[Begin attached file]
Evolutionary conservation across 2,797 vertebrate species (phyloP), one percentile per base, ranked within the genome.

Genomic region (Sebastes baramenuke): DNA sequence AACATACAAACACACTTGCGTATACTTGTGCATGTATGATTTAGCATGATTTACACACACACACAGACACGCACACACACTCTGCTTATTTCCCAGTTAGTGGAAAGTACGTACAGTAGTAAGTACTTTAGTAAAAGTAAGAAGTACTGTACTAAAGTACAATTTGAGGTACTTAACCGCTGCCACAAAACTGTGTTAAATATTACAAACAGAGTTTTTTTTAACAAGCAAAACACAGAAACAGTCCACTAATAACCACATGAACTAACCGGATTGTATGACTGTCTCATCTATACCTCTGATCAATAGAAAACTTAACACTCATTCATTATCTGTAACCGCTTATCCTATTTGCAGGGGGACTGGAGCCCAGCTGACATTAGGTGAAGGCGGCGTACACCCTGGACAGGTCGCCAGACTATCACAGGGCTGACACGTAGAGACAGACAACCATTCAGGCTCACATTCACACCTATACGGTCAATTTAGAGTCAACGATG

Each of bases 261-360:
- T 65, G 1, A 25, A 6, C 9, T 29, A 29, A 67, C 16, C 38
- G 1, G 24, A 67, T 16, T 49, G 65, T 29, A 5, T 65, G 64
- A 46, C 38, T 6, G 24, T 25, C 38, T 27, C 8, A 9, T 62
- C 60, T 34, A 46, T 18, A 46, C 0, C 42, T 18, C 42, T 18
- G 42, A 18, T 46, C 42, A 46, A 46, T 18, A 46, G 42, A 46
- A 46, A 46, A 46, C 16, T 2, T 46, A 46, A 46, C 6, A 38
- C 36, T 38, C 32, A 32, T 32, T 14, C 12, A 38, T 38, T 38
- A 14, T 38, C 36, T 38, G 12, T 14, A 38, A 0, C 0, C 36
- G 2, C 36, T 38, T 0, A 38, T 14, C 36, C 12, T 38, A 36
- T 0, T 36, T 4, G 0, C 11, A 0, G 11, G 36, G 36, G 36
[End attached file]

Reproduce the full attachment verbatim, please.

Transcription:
Evolutionary conservation across 2,797 vertebrate species (phyloP), one percentile per base, ranked within the genome.

Genomic region (Sebastes baramenuke): DNA sequence AACATACAAACACACTTGCGTATACTTGTGCATGTATGATTTAGCATGATTTACACACACACACAGACACGCACACACACTCTGCTTATTTCCCAGTTAGTGGAAAGTACGTACAGTAGTAAGTACTTTAGTAAAAGTAAGAAGTACTGTACTAAAGTACAATTTGAGGTACTTAACCGCTGCCACAAAACTGTGTTAAATATTACAAACAGAGTTTTTTTTAACAAGCAAAACACAGAAACAGTCCACTAATAACCACATGAACTAACCGGATTGTATGACTGTCTCATCTATACCTCTGATCAATAGAAAACTTAACACTCATTCATTATCTGTAACCGCTTATCCTATTTGCAGGGGGACTGGAGCCCAGCTGACATTAGGTGAAGGCGGCGTACACCCTGGACAGGTCGCCAGACTATCACAGGGCTGACACGTAGAGACAGACAACCATTCAGGCTCACATTCACACCTATACGGTCAATTTAGAGTCAACGATG

Each of bases 261-360:
- T 65, G 1, A 25, A 6, C 9, T 29, A 29, A 67, C 16, C 38
- G 1, G 24, A 67, T 16, T 49, G 65, T 29, A 5, T 65, G 64
- A 46, C 38, T 6, G 24, T 25, C 38, T 27, C 8, A 9, T 62
- C 60, T 34, A 46, T 18, A 46, C 0, C 42, T 18, C 42, T 18
- G 42, A 18, T 46, C 42, A 46, A 46, T 18, A 46, G 42, A 46
- A 46, A 46, A 46, C 16, T 2, T 46, A 46, A 46, C 6, A 38
- C 36, T 38, C 32, A 32, T 32, T 14, C 12, A 38, T 38, T 38
- A 14, T 38, C 36, T 38, G 12, T 14, A 38, A 0, C 0, C 36
- G 2, C 36, T 38, T 0, A 38, T 14, C 36, C 12, T 38, A 36
- T 0, T 36, T 4, G 0, C 11, A 0, G 11, G 36, G 36, G 36